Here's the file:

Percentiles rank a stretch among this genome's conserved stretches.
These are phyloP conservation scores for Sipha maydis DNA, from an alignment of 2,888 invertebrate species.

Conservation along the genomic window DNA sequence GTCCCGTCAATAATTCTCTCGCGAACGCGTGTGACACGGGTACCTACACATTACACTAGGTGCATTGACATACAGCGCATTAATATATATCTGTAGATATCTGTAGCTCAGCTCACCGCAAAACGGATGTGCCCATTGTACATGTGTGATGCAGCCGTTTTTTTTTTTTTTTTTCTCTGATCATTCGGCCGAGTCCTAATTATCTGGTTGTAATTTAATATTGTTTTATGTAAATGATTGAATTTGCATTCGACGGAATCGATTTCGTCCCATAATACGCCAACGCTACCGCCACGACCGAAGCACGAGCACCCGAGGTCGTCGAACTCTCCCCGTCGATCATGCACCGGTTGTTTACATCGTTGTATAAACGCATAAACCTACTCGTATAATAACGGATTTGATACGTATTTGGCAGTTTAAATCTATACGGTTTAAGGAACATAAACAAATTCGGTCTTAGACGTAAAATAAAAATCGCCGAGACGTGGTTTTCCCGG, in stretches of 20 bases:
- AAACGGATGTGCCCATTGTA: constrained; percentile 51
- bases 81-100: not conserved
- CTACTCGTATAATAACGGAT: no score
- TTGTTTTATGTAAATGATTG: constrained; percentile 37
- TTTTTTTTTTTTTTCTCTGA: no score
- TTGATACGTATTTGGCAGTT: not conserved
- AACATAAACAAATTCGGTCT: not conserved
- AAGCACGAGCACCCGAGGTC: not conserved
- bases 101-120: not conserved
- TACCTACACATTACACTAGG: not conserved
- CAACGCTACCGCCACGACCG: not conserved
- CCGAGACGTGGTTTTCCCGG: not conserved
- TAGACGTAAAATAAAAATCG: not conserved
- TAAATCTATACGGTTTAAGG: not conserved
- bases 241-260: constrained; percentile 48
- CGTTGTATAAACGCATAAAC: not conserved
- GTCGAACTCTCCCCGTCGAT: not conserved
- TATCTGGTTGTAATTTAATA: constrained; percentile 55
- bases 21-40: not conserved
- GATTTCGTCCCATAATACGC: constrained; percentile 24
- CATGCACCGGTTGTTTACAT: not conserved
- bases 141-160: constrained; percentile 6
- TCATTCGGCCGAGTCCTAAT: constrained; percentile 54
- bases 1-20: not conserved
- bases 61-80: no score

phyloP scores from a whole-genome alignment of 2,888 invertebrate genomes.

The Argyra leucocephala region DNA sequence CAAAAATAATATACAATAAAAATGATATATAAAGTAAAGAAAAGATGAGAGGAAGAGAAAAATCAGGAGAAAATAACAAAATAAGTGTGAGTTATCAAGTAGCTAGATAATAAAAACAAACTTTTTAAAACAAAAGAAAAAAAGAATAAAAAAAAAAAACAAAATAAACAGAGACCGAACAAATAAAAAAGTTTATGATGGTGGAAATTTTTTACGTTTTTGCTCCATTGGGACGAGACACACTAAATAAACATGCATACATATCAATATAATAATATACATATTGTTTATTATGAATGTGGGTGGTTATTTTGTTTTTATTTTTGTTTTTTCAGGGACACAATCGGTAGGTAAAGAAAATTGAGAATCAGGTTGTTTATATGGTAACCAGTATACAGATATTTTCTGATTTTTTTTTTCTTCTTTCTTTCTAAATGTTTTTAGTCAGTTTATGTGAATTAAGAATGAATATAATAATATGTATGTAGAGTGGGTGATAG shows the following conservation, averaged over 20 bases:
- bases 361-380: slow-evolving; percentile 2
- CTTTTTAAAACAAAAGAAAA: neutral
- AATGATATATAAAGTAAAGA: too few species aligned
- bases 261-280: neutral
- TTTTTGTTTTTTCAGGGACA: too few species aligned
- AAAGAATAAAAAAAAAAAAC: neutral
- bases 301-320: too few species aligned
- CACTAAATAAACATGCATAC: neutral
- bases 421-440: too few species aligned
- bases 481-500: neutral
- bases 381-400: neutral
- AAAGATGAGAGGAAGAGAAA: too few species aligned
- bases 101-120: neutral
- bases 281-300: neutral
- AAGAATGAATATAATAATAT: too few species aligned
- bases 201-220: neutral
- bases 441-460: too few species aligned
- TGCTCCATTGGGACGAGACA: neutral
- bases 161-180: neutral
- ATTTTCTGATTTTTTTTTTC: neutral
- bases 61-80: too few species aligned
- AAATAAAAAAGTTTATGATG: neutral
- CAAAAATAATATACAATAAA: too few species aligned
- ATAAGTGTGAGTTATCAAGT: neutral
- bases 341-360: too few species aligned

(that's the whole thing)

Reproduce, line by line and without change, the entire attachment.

Percentiles rank a stretch among this genome's conserved stretches.
These are phyloP conservation scores for Sipha maydis DNA, from an alignment of 2,888 invertebrate species.

Conservation along the genomic window DNA sequence GTCCCGTCAATAATTCTCTCGCGAACGCGTGTGACACGGGTACCTACACATTACACTAGGTGCATTGACATACAGCGCATTAATATATATCTGTAGATATCTGTAGCTCAGCTCACCGCAAAACGGATGTGCCCATTGTACATGTGTGATGCAGCCGTTTTTTTTTTTTTTTTTCTCTGATCATTCGGCCGAGTCCTAATTATCTGGTTGTAATTTAATATTGTTTTATGTAAATGATTGAATTTGCATTCGACGGAATCGATTTCGTCCCATAATACGCCAACGCTACCGCCACGACCGAAGCACGAGCACCCGAGGTCGTCGAACTCTCCCCGTCGATCATGCACCGGTTGTTTACATCGTTGTATAAACGCATAAACCTACTCGTATAATAACGGATTTGATACGTATTTGGCAGTTTAAATCTATACGGTTTAAGGAACATAAACAAATTCGGTCTTAGACGTAAAATAAAAATCGCCGAGACGTGGTTTTCCCGG, in stretches of 20 bases:
- AAACGGATGTGCCCATTGTA: constrained; percentile 51
- bases 81-100: not conserved
- CTACTCGTATAATAACGGAT: no score
- TTGTTTTATGTAAATGATTG: constrained; percentile 37
- TTTTTTTTTTTTTTCTCTGA: no score
- TTGATACGTATTTGGCAGTT: not conserved
- AACATAAACAAATTCGGTCT: not conserved
- AAGCACGAGCACCCGAGGTC: not conserved
- bases 101-120: not conserved
- TACCTACACATTACACTAGG: not conserved
- CAACGCTACCGCCACGACCG: not conserved
- CCGAGACGTGGTTTTCCCGG: not conserved
- TAGACGTAAAATAAAAATCG: not conserved
- TAAATCTATACGGTTTAAGG: not conserved
- bases 241-260: constrained; percentile 48
- CGTTGTATAAACGCATAAAC: not conserved
- GTCGAACTCTCCCCGTCGAT: not conserved
- TATCTGGTTGTAATTTAATA: constrained; percentile 55
- bases 21-40: not conserved
- GATTTCGTCCCATAATACGC: constrained; percentile 24
- CATGCACCGGTTGTTTACAT: not conserved
- bases 141-160: constrained; percentile 6
- TCATTCGGCCGAGTCCTAAT: constrained; percentile 54
- bases 1-20: not conserved
- bases 61-80: no score

phyloP scores from a whole-genome alignment of 2,888 invertebrate genomes.

The Argyra leucocephala region DNA sequence CAAAAATAATATACAATAAAAATGATATATAAAGTAAAGAAAAGATGAGAGGAAGAGAAAAATCAGGAGAAAATAACAAAATAAGTGTGAGTTATCAAGTAGCTAGATAATAAAAACAAACTTTTTAAAACAAAAGAAAAAAAGAATAAAAAAAAAAAACAAAATAAACAGAGACCGAACAAATAAAAAAGTTTATGATGGTGGAAATTTTTTACGTTTTTGCTCCATTGGGACGAGACACACTAAATAAACATGCATACATATCAATATAATAATATACATATTGTTTATTATGAATGTGGGTGGTTATTTTGTTTTTATTTTTGTTTTTTCAGGGACACAATCGGTAGGTAAAGAAAATTGAGAATCAGGTTGTTTATATGGTAACCAGTATACAGATATTTTCTGATTTTTTTTTTCTTCTTTCTTTCTAAATGTTTTTAGTCAGTTTATGTGAATTAAGAATGAATATAATAATATGTATGTAGAGTGGGTGATAG shows the following conservation, averaged over 20 bases:
- bases 361-380: slow-evolving; percentile 2
- CTTTTTAAAACAAAAGAAAA: neutral
- AATGATATATAAAGTAAAGA: too few species aligned
- bases 261-280: neutral
- TTTTTGTTTTTTCAGGGACA: too few species aligned
- AAAGAATAAAAAAAAAAAAC: neutral
- bases 301-320: too few species aligned
- CACTAAATAAACATGCATAC: neutral
- bases 421-440: too few species aligned
- bases 481-500: neutral
- bases 381-400: neutral
- AAAGATGAGAGGAAGAGAAA: too few species aligned
- bases 101-120: neutral
- bases 281-300: neutral
- AAGAATGAATATAATAATAT: too few species aligned
- bases 201-220: neutral
- bases 441-460: too few species aligned
- TGCTCCATTGGGACGAGACA: neutral
- bases 161-180: neutral
- ATTTTCTGATTTTTTTTTTC: neutral
- bases 61-80: too few species aligned
- AAATAAAAAAGTTTATGATG: neutral
- CAAAAATAATATACAATAAA: too few species aligned
- ATAAGTGTGAGTTATCAAGT: neutral
- bases 341-360: too few species aligned